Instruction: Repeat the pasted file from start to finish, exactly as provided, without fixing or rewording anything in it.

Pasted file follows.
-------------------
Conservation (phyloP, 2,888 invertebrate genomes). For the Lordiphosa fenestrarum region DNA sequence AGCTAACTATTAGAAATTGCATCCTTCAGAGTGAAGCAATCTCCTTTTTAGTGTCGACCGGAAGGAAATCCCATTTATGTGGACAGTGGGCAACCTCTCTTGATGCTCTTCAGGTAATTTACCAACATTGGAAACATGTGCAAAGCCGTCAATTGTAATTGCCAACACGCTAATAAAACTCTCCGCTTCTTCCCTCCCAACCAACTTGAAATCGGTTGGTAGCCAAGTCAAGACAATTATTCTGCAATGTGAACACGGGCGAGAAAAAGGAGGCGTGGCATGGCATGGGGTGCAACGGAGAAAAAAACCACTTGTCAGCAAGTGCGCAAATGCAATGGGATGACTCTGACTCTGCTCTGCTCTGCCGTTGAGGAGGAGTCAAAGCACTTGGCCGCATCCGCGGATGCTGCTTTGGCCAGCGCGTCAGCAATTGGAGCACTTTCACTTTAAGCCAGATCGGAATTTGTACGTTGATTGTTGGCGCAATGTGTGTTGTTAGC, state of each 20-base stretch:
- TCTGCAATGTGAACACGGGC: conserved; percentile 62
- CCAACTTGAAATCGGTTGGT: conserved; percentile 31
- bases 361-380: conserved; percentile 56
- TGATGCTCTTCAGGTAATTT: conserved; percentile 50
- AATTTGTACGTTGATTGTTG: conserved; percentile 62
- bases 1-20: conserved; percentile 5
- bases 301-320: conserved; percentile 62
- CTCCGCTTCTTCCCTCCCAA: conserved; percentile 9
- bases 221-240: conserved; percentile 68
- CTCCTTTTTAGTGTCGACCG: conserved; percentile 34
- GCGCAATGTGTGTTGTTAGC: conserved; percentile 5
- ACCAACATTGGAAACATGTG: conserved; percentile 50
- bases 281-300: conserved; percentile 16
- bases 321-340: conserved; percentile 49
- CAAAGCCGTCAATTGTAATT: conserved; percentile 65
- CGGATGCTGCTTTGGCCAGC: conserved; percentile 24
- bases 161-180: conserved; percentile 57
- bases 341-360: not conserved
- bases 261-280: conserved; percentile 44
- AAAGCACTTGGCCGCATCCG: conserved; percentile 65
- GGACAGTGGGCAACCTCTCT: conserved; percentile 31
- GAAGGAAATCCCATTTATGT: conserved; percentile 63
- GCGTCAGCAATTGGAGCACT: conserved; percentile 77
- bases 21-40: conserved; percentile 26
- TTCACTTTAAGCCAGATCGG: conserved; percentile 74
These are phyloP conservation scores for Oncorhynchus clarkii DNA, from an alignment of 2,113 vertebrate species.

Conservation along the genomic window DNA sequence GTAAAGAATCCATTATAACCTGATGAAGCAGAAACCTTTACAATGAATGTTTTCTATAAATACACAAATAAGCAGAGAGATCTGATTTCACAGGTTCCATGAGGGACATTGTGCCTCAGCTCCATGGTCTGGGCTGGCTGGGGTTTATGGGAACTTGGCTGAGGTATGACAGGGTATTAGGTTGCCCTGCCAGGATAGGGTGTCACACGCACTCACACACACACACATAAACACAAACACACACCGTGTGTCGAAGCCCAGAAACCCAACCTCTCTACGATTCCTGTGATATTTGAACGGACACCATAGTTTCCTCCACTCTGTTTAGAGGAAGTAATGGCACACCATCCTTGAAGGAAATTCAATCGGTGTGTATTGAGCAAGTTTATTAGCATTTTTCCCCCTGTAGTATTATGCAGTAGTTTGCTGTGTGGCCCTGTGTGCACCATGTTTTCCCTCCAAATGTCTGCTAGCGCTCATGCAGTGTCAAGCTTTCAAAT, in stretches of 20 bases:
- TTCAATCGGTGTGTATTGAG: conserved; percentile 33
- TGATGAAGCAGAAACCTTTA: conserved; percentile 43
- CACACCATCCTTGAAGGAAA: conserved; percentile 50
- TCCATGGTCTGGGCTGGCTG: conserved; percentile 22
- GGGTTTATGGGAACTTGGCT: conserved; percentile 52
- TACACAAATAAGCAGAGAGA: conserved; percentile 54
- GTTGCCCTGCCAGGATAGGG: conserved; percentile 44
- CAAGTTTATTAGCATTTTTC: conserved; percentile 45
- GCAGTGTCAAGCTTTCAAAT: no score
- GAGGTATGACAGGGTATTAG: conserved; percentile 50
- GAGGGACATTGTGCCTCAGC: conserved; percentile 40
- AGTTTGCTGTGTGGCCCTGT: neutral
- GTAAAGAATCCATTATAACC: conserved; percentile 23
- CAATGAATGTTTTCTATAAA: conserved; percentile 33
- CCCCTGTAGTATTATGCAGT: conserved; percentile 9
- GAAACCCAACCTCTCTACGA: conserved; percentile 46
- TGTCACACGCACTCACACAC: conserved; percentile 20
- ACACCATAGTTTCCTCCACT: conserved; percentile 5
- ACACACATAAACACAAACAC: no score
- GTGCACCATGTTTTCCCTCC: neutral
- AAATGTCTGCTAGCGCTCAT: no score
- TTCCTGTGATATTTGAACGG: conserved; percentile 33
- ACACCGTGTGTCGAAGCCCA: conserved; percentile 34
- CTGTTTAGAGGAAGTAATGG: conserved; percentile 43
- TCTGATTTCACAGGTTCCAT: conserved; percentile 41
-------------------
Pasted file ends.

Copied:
Conservation (phyloP, 2,888 invertebrate genomes). For the Lordiphosa fenestrarum region DNA sequence AGCTAACTATTAGAAATTGCATCCTTCAGAGTGAAGCAATCTCCTTTTTAGTGTCGACCGGAAGGAAATCCCATTTATGTGGACAGTGGGCAACCTCTCTTGATGCTCTTCAGGTAATTTACCAACATTGGAAACATGTGCAAAGCCGTCAATTGTAATTGCCAACACGCTAATAAAACTCTCCGCTTCTTCCCTCCCAACCAACTTGAAATCGGTTGGTAGCCAAGTCAAGACAATTATTCTGCAATGTGAACACGGGCGAGAAAAAGGAGGCGTGGCATGGCATGGGGTGCAACGGAGAAAAAAACCACTTGTCAGCAAGTGCGCAAATGCAATGGGATGACTCTGACTCTGCTCTGCTCTGCCGTTGAGGAGGAGTCAAAGCACTTGGCCGCATCCGCGGATGCTGCTTTGGCCAGCGCGTCAGCAATTGGAGCACTTTCACTTTAAGCCAGATCGGAATTTGTACGTTGATTGTTGGCGCAATGTGTGTTGTTAGC, state of each 20-base stretch:
- TCTGCAATGTGAACACGGGC: conserved; percentile 62
- CCAACTTGAAATCGGTTGGT: conserved; percentile 31
- bases 361-380: conserved; percentile 56
- TGATGCTCTTCAGGTAATTT: conserved; percentile 50
- AATTTGTACGTTGATTGTTG: conserved; percentile 62
- bases 1-20: conserved; percentile 5
- bases 301-320: conserved; percentile 62
- CTCCGCTTCTTCCCTCCCAA: conserved; percentile 9
- bases 221-240: conserved; percentile 68
- CTCCTTTTTAGTGTCGACCG: conserved; percentile 34
- GCGCAATGTGTGTTGTTAGC: conserved; percentile 5
- ACCAACATTGGAAACATGTG: conserved; percentile 50
- bases 281-300: conserved; percentile 16
- bases 321-340: conserved; percentile 49
- CAAAGCCGTCAATTGTAATT: conserved; percentile 65
- CGGATGCTGCTTTGGCCAGC: conserved; percentile 24
- bases 161-180: conserved; percentile 57
- bases 341-360: not conserved
- bases 261-280: conserved; percentile 44
- AAAGCACTTGGCCGCATCCG: conserved; percentile 65
- GGACAGTGGGCAACCTCTCT: conserved; percentile 31
- GAAGGAAATCCCATTTATGT: conserved; percentile 63
- GCGTCAGCAATTGGAGCACT: conserved; percentile 77
- bases 21-40: conserved; percentile 26
- TTCACTTTAAGCCAGATCGG: conserved; percentile 74
These are phyloP conservation scores for Oncorhynchus clarkii DNA, from an alignment of 2,113 vertebrate species.

Conservation along the genomic window DNA sequence GTAAAGAATCCATTATAACCTGATGAAGCAGAAACCTTTACAATGAATGTTTTCTATAAATACACAAATAAGCAGAGAGATCTGATTTCACAGGTTCCATGAGGGACATTGTGCCTCAGCTCCATGGTCTGGGCTGGCTGGGGTTTATGGGAACTTGGCTGAGGTATGACAGGGTATTAGGTTGCCCTGCCAGGATAGGGTGTCACACGCACTCACACACACACACATAAACACAAACACACACCGTGTGTCGAAGCCCAGAAACCCAACCTCTCTACGATTCCTGTGATATTTGAACGGACACCATAGTTTCCTCCACTCTGTTTAGAGGAAGTAATGGCACACCATCCTTGAAGGAAATTCAATCGGTGTGTATTGAGCAAGTTTATTAGCATTTTTCCCCCTGTAGTATTATGCAGTAGTTTGCTGTGTGGCCCTGTGTGCACCATGTTTTCCCTCCAAATGTCTGCTAGCGCTCATGCAGTGTCAAGCTTTCAAAT, in stretches of 20 bases:
- TTCAATCGGTGTGTATTGAG: conserved; percentile 33
- TGATGAAGCAGAAACCTTTA: conserved; percentile 43
- CACACCATCCTTGAAGGAAA: conserved; percentile 50
- TCCATGGTCTGGGCTGGCTG: conserved; percentile 22
- GGGTTTATGGGAACTTGGCT: conserved; percentile 52
- TACACAAATAAGCAGAGAGA: conserved; percentile 54
- GTTGCCCTGCCAGGATAGGG: conserved; percentile 44
- CAAGTTTATTAGCATTTTTC: conserved; percentile 45
- GCAGTGTCAAGCTTTCAAAT: no score
- GAGGTATGACAGGGTATTAG: conserved; percentile 50
- GAGGGACATTGTGCCTCAGC: conserved; percentile 40
- AGTTTGCTGTGTGGCCCTGT: neutral
- GTAAAGAATCCATTATAACC: conserved; percentile 23
- CAATGAATGTTTTCTATAAA: conserved; percentile 33
- CCCCTGTAGTATTATGCAGT: conserved; percentile 9
- GAAACCCAACCTCTCTACGA: conserved; percentile 46
- TGTCACACGCACTCACACAC: conserved; percentile 20
- ACACCATAGTTTCCTCCACT: conserved; percentile 5
- ACACACATAAACACAAACAC: no score
- GTGCACCATGTTTTCCCTCC: neutral
- AAATGTCTGCTAGCGCTCAT: no score
- TTCCTGTGATATTTGAACGG: conserved; percentile 33
- ACACCGTGTGTCGAAGCCCA: conserved; percentile 34
- CTGTTTAGAGGAAGTAATGG: conserved; percentile 43
- TCTGATTTCACAGGTTCCAT: conserved; percentile 41